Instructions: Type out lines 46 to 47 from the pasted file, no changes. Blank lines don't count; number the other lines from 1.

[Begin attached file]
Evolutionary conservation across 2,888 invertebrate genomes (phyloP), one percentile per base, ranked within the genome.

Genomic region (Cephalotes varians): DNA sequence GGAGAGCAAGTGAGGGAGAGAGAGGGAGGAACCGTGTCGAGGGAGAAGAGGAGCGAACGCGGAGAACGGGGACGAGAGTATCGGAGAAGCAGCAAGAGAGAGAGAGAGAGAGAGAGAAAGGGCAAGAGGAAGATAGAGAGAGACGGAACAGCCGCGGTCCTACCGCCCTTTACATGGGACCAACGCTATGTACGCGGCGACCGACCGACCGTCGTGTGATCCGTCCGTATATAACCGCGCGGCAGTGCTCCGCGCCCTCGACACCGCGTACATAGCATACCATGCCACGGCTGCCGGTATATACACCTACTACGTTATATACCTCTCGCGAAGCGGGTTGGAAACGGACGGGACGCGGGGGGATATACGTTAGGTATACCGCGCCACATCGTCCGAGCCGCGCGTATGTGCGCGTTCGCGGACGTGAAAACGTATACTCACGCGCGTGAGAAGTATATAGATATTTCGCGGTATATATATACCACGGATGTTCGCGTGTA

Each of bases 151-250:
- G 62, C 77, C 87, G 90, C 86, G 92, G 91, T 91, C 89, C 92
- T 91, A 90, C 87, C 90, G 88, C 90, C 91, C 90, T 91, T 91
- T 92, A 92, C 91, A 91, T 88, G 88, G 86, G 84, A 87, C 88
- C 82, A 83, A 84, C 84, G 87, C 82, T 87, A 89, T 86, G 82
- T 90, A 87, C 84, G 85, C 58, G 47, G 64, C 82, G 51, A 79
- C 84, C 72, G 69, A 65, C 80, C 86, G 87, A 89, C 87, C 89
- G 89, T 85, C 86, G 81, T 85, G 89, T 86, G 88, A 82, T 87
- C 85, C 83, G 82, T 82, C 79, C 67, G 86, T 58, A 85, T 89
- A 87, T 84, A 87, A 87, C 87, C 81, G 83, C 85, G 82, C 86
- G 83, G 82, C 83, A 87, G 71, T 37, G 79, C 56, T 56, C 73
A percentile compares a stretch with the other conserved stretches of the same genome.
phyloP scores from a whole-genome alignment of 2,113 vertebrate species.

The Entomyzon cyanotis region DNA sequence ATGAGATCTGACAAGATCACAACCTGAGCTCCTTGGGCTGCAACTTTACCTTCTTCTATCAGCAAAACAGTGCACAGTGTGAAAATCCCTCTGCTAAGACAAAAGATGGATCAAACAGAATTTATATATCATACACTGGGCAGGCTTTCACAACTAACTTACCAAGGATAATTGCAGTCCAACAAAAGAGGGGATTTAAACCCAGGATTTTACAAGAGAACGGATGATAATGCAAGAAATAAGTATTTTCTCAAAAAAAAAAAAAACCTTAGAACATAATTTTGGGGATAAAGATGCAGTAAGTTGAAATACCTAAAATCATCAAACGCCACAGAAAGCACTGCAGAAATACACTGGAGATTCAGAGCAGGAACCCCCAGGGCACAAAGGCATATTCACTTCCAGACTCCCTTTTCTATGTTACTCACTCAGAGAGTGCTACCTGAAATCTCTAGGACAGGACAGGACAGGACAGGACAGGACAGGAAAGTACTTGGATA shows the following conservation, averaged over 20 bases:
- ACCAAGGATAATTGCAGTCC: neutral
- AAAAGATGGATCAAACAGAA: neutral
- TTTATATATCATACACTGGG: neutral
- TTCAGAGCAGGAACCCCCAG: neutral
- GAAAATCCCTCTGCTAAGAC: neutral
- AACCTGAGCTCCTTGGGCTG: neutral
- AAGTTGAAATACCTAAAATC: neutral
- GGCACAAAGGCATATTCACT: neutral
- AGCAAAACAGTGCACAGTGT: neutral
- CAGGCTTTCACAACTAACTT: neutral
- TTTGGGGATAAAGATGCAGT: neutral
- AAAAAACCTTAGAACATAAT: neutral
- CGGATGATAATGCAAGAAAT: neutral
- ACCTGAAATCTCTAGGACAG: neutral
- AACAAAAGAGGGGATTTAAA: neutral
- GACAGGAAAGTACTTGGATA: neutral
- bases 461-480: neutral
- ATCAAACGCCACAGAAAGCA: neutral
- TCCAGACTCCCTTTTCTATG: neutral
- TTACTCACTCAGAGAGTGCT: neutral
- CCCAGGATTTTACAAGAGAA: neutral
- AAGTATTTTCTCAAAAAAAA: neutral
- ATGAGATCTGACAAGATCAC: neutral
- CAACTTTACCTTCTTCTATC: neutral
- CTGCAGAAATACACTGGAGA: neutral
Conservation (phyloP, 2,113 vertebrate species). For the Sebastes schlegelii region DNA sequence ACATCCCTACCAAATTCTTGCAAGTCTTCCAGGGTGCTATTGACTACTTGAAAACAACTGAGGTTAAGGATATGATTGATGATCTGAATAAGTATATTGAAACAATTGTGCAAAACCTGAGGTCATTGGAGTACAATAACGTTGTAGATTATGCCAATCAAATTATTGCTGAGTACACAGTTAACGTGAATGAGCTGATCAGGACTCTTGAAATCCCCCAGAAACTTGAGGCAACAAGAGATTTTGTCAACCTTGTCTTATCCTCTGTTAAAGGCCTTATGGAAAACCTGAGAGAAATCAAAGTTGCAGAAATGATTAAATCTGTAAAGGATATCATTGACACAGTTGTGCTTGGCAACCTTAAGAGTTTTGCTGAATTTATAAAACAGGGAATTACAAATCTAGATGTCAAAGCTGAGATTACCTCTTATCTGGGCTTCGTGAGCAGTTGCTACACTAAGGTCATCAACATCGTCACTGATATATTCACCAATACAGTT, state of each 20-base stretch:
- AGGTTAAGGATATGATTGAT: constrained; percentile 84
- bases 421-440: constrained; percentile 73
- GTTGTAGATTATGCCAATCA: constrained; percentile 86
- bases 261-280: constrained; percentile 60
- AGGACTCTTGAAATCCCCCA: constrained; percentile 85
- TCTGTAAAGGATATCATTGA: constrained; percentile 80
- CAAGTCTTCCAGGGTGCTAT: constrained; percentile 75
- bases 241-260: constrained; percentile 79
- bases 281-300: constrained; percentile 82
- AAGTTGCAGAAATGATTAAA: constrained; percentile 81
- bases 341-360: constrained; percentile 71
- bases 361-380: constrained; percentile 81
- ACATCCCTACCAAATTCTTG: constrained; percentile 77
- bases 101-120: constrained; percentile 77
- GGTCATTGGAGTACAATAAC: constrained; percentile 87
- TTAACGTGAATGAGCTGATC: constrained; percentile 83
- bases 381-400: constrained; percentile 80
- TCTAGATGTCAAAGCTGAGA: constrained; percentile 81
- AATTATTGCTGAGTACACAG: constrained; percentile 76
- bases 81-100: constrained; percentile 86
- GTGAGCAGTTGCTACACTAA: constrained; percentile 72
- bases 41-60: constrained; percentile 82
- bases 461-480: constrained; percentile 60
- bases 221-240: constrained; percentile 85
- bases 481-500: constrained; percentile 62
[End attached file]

- bases 261-280: constrained; percentile 60
- AGGACTCTTGAAATCCCCCA: constrained; percentile 85